Terms: Sum | Units: 2 | Grading: Letter (ABCD/NP)

ECON 17N: Energy, the Environment, and the Economy

Preference to freshmen. The relationship between environmental quality and production and consumption of energy. Can environmentally-friendly energy production and consumption compete with conventional sources? How to estimate and compare environmental impact costs of nonrenewable sources such as fossil fuels and nuclear power versus renewable sources such as solar and wind power. Implicit subsidies in conventional energy sources and the environmental costs of these subsidies. Regulatory and legal barriers to more environmentally friendly energy sources.
Terms: Spr | Units: 2 | UG Reqs: WAY-SI | Grading: Letter (ABCD/NP)
Instructors: Wolak, F. (PI)

ECON 21N: Economic Inequality

Addresses elementary and yet fundamental issues regarding economic inequality including inequality of what?; inequality among whom?; how is inequality measured?; how has inequality changed int he U.S.?; how does inequality in the U.S. compare with inequality elsewhere?; why is inequality what it is and what accounts for changes and differences in inequality? What is the line between taxes and inequality, parents and inequality, and how does poverty relate to inequality? Classroom participation and presentation play an important part in this class. Prerequisites: Econ 1 recommended.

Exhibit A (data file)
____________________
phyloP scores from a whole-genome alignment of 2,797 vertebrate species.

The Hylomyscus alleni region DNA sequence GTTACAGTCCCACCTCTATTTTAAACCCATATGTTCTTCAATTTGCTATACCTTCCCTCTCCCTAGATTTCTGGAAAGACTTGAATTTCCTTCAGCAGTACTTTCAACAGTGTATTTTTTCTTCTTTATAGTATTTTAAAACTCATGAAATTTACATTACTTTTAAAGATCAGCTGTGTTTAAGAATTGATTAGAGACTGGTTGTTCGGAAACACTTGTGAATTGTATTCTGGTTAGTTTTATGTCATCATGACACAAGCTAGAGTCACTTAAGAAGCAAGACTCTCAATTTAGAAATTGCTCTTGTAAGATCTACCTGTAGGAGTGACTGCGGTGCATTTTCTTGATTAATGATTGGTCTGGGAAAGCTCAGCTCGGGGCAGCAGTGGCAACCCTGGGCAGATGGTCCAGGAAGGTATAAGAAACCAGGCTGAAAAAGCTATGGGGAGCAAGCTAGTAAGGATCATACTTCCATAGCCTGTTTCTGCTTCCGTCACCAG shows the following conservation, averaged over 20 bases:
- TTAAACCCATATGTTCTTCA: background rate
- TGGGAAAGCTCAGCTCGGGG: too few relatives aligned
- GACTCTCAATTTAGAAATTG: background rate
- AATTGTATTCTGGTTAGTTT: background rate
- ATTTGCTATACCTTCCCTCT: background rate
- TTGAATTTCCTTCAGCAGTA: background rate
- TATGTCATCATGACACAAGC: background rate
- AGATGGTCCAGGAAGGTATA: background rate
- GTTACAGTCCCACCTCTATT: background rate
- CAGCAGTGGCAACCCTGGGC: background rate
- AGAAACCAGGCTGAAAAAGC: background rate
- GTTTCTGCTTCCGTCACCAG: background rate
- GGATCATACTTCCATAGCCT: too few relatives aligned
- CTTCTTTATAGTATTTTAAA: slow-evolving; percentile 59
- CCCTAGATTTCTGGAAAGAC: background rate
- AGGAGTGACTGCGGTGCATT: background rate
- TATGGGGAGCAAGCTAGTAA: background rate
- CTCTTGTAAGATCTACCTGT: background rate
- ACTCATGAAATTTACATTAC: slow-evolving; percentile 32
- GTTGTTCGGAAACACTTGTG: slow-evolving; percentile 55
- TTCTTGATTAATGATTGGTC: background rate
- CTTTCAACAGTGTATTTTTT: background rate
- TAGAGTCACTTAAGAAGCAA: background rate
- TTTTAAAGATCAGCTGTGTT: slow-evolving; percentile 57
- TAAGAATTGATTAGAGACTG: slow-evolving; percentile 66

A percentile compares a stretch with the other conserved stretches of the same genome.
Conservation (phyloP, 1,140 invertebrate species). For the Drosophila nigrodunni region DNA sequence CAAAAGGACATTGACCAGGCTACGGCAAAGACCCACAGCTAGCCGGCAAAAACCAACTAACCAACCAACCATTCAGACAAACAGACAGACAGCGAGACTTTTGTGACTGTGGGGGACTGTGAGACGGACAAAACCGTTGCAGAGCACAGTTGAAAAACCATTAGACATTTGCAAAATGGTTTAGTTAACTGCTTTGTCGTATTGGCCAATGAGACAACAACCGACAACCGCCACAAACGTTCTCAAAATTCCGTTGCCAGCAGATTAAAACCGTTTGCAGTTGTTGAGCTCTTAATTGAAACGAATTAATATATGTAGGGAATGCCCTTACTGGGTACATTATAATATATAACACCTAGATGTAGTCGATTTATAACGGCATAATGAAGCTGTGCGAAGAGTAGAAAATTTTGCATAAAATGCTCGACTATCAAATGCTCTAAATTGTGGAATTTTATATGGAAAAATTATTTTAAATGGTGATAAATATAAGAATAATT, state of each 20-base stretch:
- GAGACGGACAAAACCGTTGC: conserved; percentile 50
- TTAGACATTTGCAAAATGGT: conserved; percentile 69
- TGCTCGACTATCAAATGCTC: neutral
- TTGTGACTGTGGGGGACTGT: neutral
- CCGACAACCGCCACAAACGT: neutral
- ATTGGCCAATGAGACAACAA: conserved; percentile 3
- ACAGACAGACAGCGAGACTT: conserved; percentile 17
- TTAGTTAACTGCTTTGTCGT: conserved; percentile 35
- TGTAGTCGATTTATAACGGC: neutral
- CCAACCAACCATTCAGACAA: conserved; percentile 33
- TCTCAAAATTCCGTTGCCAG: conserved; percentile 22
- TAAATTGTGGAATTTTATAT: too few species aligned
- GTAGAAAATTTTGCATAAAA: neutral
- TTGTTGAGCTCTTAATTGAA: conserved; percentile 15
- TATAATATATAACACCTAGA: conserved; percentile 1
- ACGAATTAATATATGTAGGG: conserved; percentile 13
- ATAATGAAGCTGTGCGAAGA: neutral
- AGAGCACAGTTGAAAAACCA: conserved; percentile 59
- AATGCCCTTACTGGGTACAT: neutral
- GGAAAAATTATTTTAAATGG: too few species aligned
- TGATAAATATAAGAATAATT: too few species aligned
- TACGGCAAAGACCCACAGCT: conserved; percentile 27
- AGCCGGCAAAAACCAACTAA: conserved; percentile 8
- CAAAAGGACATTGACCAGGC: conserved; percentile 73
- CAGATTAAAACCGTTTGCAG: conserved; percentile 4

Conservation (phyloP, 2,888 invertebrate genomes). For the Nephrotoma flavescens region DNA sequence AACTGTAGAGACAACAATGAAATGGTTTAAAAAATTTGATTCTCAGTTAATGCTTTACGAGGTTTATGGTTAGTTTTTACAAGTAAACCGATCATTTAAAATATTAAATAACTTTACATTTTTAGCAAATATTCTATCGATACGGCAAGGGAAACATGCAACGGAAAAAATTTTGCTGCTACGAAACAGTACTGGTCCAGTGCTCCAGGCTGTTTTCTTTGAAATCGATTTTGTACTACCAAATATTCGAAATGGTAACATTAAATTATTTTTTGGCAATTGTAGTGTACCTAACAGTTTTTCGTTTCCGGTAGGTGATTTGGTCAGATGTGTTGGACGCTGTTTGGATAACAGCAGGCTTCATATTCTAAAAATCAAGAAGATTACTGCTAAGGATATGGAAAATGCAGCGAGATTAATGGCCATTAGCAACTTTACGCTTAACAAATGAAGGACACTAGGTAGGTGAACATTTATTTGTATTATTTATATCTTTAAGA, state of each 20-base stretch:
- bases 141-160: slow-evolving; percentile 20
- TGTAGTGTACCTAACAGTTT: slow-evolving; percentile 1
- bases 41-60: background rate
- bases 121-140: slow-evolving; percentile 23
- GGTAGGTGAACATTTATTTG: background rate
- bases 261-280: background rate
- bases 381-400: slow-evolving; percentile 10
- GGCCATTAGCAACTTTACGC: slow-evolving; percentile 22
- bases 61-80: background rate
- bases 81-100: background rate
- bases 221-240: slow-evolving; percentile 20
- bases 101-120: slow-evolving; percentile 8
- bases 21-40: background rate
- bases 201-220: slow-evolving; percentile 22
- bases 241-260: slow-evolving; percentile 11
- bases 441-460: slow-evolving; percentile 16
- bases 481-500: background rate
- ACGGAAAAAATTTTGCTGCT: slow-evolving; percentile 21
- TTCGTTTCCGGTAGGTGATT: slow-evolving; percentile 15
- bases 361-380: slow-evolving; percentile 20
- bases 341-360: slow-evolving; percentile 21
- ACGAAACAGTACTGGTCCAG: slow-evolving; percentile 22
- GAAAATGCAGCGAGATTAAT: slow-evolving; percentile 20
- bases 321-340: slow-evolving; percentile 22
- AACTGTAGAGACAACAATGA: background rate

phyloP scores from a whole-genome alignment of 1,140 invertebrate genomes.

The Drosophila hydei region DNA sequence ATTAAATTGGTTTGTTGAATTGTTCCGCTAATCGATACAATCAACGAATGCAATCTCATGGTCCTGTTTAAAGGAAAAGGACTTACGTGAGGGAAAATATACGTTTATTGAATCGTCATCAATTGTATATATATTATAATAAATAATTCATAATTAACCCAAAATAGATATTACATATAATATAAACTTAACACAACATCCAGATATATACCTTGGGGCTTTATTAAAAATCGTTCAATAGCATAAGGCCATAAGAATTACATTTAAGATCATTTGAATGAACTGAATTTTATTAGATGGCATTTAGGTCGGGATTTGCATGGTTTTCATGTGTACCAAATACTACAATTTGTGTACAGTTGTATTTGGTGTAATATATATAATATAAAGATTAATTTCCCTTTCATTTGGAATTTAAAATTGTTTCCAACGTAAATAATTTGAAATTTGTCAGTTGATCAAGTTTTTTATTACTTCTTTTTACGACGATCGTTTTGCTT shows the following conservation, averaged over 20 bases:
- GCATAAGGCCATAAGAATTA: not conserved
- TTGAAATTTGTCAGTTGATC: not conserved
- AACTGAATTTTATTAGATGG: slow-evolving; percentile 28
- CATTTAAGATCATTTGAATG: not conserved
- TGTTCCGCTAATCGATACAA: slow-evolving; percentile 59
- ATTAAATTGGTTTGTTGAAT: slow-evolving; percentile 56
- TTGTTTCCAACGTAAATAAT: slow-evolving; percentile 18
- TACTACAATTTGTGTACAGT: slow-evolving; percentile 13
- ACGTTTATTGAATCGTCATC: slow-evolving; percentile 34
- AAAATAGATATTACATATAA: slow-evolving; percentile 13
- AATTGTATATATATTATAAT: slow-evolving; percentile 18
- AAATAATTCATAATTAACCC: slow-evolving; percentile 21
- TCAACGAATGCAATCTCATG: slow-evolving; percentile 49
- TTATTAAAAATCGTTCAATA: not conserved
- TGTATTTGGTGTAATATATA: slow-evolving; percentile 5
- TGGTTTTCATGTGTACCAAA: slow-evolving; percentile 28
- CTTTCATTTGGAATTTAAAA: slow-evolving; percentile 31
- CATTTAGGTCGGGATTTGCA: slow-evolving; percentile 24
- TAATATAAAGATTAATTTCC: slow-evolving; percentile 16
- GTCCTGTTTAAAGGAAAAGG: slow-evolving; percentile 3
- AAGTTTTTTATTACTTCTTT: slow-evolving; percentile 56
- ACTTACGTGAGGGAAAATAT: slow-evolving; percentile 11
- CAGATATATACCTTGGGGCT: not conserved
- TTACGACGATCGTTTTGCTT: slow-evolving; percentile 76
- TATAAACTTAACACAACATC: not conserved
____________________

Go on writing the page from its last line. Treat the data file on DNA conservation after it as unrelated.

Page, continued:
Terms: Win | Units: 2 | UG Reqs: WAY-ED, WAY-SI | Grading: Letter or Credit/No Credit

ECON 22SI: Investing for the Future

Introduction to buying and selling stocks, bonds, mutual funds, currencies, futures, and options. Personal investment vehicles and strategies; tools for analyzing and evaluating companies; personal retirement planning. (Staff)
Terms: Spr | Units: 1 | Grading: Satisfactory/No Credit
Instructors: Rutten, A. (PI)

ECON 50: Economic Analysis I

Individual consumer and firm behavior under perfect competition. The role of markets and prices in a decentralized economy. Monopoly in partial equilibrium. Economic tools developed from multivariable calculus using partial differentiation and techniques for constrained and unconstrained optimization. Prerequisites: 1A and MATH 51(must be taken for a letter grade).
Terms: Aut, Spr, Sum | Units: 5 | UG Reqs: GER:DB-Math, WAY-FR, WAY-SI | Grading: Letter or Credit/No Credit

ECON 51: Economic Analysis II

Neoclassical analysis of general equilibrium, welfare economics, imperfect competition, externalities and public goods, intertemporal choice and asset markets, risk and uncertainty, game theory, adverse selection, and moral hazard. Multivariate calculus is used. Prerequisite: 50.
Terms: Aut, Win, Sum | Units: 5 | UG Reqs: WAY-FR, WAY-SI | Grading: Letter or Credit/No Credit